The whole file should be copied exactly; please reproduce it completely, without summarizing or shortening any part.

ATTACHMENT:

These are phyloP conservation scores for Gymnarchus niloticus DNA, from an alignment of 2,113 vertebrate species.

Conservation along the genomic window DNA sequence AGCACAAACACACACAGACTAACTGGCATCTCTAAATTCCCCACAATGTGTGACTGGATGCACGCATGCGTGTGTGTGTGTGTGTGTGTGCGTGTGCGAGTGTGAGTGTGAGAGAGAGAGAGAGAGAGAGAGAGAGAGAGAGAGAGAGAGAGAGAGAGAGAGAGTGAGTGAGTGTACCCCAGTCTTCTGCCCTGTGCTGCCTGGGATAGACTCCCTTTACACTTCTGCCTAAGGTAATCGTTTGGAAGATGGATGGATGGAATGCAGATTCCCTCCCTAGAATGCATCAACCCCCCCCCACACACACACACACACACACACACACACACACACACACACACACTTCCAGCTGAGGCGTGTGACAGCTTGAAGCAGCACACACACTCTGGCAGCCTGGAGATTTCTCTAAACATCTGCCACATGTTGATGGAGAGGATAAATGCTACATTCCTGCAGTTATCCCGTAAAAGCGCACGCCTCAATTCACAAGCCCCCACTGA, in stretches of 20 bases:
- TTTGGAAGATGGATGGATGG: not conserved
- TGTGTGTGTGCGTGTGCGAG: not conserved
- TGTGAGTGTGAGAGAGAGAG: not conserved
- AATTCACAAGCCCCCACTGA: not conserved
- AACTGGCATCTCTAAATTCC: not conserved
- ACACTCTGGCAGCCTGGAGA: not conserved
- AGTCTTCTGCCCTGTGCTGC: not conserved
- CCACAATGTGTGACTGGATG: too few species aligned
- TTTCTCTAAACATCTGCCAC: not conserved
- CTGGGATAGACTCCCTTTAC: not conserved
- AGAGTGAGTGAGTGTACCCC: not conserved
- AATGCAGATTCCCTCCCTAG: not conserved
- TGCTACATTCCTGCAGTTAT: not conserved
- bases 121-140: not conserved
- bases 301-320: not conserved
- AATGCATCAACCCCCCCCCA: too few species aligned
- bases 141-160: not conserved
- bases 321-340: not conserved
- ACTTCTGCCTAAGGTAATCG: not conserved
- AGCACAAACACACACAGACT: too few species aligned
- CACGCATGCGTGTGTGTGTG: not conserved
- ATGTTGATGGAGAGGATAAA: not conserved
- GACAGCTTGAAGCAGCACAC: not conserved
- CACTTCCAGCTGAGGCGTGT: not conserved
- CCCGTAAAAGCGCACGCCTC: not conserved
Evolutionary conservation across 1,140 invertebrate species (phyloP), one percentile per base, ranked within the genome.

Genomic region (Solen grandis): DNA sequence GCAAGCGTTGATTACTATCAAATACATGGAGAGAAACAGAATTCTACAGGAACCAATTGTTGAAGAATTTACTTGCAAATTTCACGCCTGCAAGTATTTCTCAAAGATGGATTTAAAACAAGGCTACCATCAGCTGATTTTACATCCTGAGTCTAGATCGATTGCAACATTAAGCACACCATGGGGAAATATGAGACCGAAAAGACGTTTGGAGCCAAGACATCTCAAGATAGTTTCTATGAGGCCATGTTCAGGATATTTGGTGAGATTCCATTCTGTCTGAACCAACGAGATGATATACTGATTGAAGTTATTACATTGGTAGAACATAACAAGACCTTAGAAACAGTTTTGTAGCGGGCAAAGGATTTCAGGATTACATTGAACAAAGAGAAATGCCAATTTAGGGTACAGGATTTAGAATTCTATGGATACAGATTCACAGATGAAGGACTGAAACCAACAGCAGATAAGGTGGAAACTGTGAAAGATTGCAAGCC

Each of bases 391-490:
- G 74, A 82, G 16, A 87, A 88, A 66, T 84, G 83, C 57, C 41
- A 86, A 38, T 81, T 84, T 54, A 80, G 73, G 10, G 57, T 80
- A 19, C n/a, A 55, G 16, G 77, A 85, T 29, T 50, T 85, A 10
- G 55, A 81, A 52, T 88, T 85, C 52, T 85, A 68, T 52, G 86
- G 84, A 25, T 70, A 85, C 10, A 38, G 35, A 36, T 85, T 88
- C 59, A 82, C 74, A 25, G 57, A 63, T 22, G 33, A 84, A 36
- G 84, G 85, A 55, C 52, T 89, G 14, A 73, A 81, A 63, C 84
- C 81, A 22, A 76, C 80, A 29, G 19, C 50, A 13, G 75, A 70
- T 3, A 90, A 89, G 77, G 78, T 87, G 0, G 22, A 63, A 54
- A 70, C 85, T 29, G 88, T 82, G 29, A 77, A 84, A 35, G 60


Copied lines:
These are phyloP conservation scores for Gymnarchus niloticus DNA, from an alignment of 2,113 vertebrate species.

Conservation along the genomic window DNA sequence AGCACAAACACACACAGACTAACTGGCATCTCTAAATTCCCCACAATGTGTGACTGGATGCACGCATGCGTGTGTGTGTGTGTGTGTGTGCGTGTGCGAGTGTGAGTGTGAGAGAGAGAGAGAGAGAGAGAGAGAGAGAGAGAGAGAGAGAGAGAGAGAGAGAGTGAGTGAGTGTACCCCAGTCTTCTGCCCTGTGCTGCCTGGGATAGACTCCCTTTACACTTCTGCCTAAGGTAATCGTTTGGAAGATGGATGGATGGAATGCAGATTCCCTCCCTAGAATGCATCAACCCCCCCCCACACACACACACACACACACACACACACACACACACACACACACTTCCAGCTGAGGCGTGTGACAGCTTGAAGCAGCACACACACTCTGGCAGCCTGGAGATTTCTCTAAACATCTGCCACATGTTGATGGAGAGGATAAATGCTACATTCCTGCAGTTATCCCGTAAAAGCGCACGCCTCAATTCACAAGCCCCCACTGA, in stretches of 20 bases:
- TTTGGAAGATGGATGGATGG: not conserved
- TGTGTGTGTGCGTGTGCGAG: not conserved
- TGTGAGTGTGAGAGAGAGAG: not conserved
- AATTCACAAGCCCCCACTGA: not conserved
- AACTGGCATCTCTAAATTCC: not conserved
- ACACTCTGGCAGCCTGGAGA: not conserved
- AGTCTTCTGCCCTGTGCTGC: not conserved
- CCACAATGTGTGACTGGATG: too few species aligned
- TTTCTCTAAACATCTGCCAC: not conserved
- CTGGGATAGACTCCCTTTAC: not conserved
- AGAGTGAGTGAGTGTACCCC: not conserved
- AATGCAGATTCCCTCCCTAG: not conserved
- TGCTACATTCCTGCAGTTAT: not conserved
- bases 121-140: not conserved
- bases 301-320: not conserved
- AATGCATCAACCCCCCCCCA: too few species aligned
- bases 141-160: not conserved
- bases 321-340: not conserved
- ACTTCTGCCTAAGGTAATCG: not conserved
- AGCACAAACACACACAGACT: too few species aligned
- CACGCATGCGTGTGTGTGTG: not conserved
- ATGTTGATGGAGAGGATAAA: not conserved
- GACAGCTTGAAGCAGCACAC: not conserved
- CACTTCCAGCTGAGGCGTGT: not conserved
- CCCGTAAAAGCGCACGCCTC: not conserved
Evolutionary conservation across 1,140 invertebrate species (phyloP), one percentile per base, ranked within the genome.

Genomic region (Solen grandis): DNA sequence GCAAGCGTTGATTACTATCAAATACATGGAGAGAAACAGAATTCTACAGGAACCAATTGTTGAAGAATTTACTTGCAAATTTCACGCCTGCAAGTATTTCTCAAAGATGGATTTAAAACAAGGCTACCATCAGCTGATTTTACATCCTGAGTCTAGATCGATTGCAACATTAAGCACACCATGGGGAAATATGAGACCGAAAAGACGTTTGGAGCCAAGACATCTCAAGATAGTTTCTATGAGGCCATGTTCAGGATATTTGGTGAGATTCCATTCTGTCTGAACCAACGAGATGATATACTGATTGAAGTTATTACATTGGTAGAACATAACAAGACCTTAGAAACAGTTTTGTAGCGGGCAAAGGATTTCAGGATTACATTGAACAAAGAGAAATGCCAATTTAGGGTACAGGATTTAGAATTCTATGGATACAGATTCACAGATGAAGGACTGAAACCAACAGCAGATAAGGTGGAAACTGTGAAAGATTGCAAGCC

Each of bases 391-490:
- G 74, A 82, G 16, A 87, A 88, A 66, T 84, G 83, C 57, C 41
- A 86, A 38, T 81, T 84, T 54, A 80, G 73, G 10, G 57, T 80
- A 19, C n/a, A 55, G 16, G 77, A 85, T 29, T 50, T 85, A 10
- G 55, A 81, A 52, T 88, T 85, C 52, T 85, A 68, T 52, G 86
- G 84, A 25, T 70, A 85, C 10, A 38, G 35, A 36, T 85, T 88
- C 59, A 82, C 74, A 25, G 57, A 63, T 22, G 33, A 84, A 36
- G 84, G 85, A 55, C 52, T 89, G 14, A 73, A 81, A 63, C 84
- C 81, A 22, A 76, C 80, A 29, G 19, C 50, A 13, G 75, A 70
- T 3, A 90, A 89, G 77, G 78, T 87, G 0, G 22, A 63, A 54
- A 70, C 85, T 29, G 88, T 82, G 29, A 77, A 84, A 35, G 60